As discussed in person with Councillor Nichol, like Ottawa’s amended comprehensive traffic calming policy, we need to adapt our traffic calming policy to include appropriate road diet adaptations for our many dangerous urban highways, as part of our toolkit to effect road safety where it’s needed the most. 

Road diets have the additional benefit of promoting transport diversity, so reducing congestion.

Our construction site management guidelines must account for human limitations and diversity

Despite our construction site management guidelines being recently reviewed, they don’t seem to account for the need to assess detours and arrangements from the perspective of pedestrians of all ages and abilities, and whether a detour (as in this case) is so impractical that it is likely to result in risky behaviour. 

Vision Zero is a process undertaken by the relevant authorities to assess what causes human error causing incidents. Vision Zero policies ascertain and address the root causes of error with appropriate infrastructure and control measures.

As we have adopted Vision Zero as a policy, there is a need to include this assessment and make it central to the decision-making process, to ensure pedestrian detours are both safe and likely to be chosen by pedestrians. 

There is also a need to consider whether any detour is practical for people of all ages and abilities in light of our accessibility and human rights legislation. A detour which is lengthy or unsafe will not be suitable for protected and most disadvantaged categories of people, including the elderly and disabled. Neither will it meet any policy or efforts by governance to make sure people on foot are prioritised in our transportation network and decision making.

Please could our construction site management guidelines be reviewed to ensure they place the needs of people first, and ensure those who are most in need of consideration and priority are given that, always.  

Re-evaluate existing plans to ensure they meet Vision Zero policy, and NACTO recommendations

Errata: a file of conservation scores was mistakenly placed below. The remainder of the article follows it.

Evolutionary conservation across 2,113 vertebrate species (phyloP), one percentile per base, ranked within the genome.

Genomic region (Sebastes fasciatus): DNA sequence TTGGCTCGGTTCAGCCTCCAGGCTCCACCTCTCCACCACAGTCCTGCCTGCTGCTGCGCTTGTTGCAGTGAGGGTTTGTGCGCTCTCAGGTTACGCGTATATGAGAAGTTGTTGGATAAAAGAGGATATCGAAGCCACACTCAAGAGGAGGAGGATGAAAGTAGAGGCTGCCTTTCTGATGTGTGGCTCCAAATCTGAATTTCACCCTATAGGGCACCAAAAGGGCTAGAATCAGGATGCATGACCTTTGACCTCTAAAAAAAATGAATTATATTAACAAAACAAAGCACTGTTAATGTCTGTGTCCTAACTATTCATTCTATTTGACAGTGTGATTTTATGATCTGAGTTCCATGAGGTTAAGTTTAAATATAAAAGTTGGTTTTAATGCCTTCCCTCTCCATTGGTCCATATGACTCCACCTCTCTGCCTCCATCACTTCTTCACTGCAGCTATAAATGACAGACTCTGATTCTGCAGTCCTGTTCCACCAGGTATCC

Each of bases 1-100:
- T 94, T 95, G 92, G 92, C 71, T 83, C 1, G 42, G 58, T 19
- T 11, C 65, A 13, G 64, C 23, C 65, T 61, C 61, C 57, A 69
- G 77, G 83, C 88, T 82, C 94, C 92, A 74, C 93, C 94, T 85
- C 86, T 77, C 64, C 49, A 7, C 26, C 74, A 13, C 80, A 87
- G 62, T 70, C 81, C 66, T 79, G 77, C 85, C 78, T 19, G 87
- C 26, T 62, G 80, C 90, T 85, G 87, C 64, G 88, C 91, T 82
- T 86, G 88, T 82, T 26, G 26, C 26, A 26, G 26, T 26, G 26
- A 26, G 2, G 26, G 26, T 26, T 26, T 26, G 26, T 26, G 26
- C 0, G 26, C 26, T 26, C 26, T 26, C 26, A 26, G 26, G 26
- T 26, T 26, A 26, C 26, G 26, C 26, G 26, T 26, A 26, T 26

Waye Mason recently assured the public that pedestrian safety is “baked into” new projects:

“I’ve been saying for years that every paving project on every road, path and sidewalk is a pedestrian safety project. They all need to meet those new standards!”

This is an extremely good aim, however it is clear from the redesign plans for this section of road (approved on 16 July 2019) that it is not being met – see page 182.

The unmarked legal crosswalks along this stretch of Robie between Young and Almon Street have not been considered and will remain unmarked and not crossable, leaving marked crosswalks 400m (1300 feet) apart at the two very wide signalized intersections. This is nearly seven times the maximum NACTO recommended spacing between marked crosswalks. A more pedestrian friendly centre median bus lane option which included an additional crosswalk was not selected by leadership.

Neglecting to provide appropriately spaced crosswalks will increase vehicle speeds and “cause pedestrians to cross along a more direct, but unsafe or unprotected route”. Without appropriately spaced and safe marked crosswalks, this road will not be fit or safe for pedestrians.

Unsafe and impractical detours due to sidewalk closures is an issue which causes pedestrians frequent concern and difficulty. I’m also concerned that without a robust planning and decision-making procedure, such as using a checklist of essential NACTO and Vision Zero criteria, we are not in fact improving pedestrian safety or mobility.

This email is intended to be constructive and to assist everyone to meet the needs of pedestrians better, and I trust it will be construed that way. I would be grateful to receive a response on the requests and issues I have made above so I can feed this back to others.

With best wishes

Martyn Williams

If you walk, cycle or use a wheelchair and are affected by road safety issues, please join HRM Safe Streets for Everyone. If your local crosswalk needs a crosswalk flag, please contact the Crosswalk Safety Society. Please remember to report issues affecting your safety to our municipal authorities using the 311 service.

With a special thanks to our generous donors who make publication of the Nova Scotia Advocate possible.

Subscribe to the Nova Scotia Advocate weekly digest and never miss an article again. It’s free!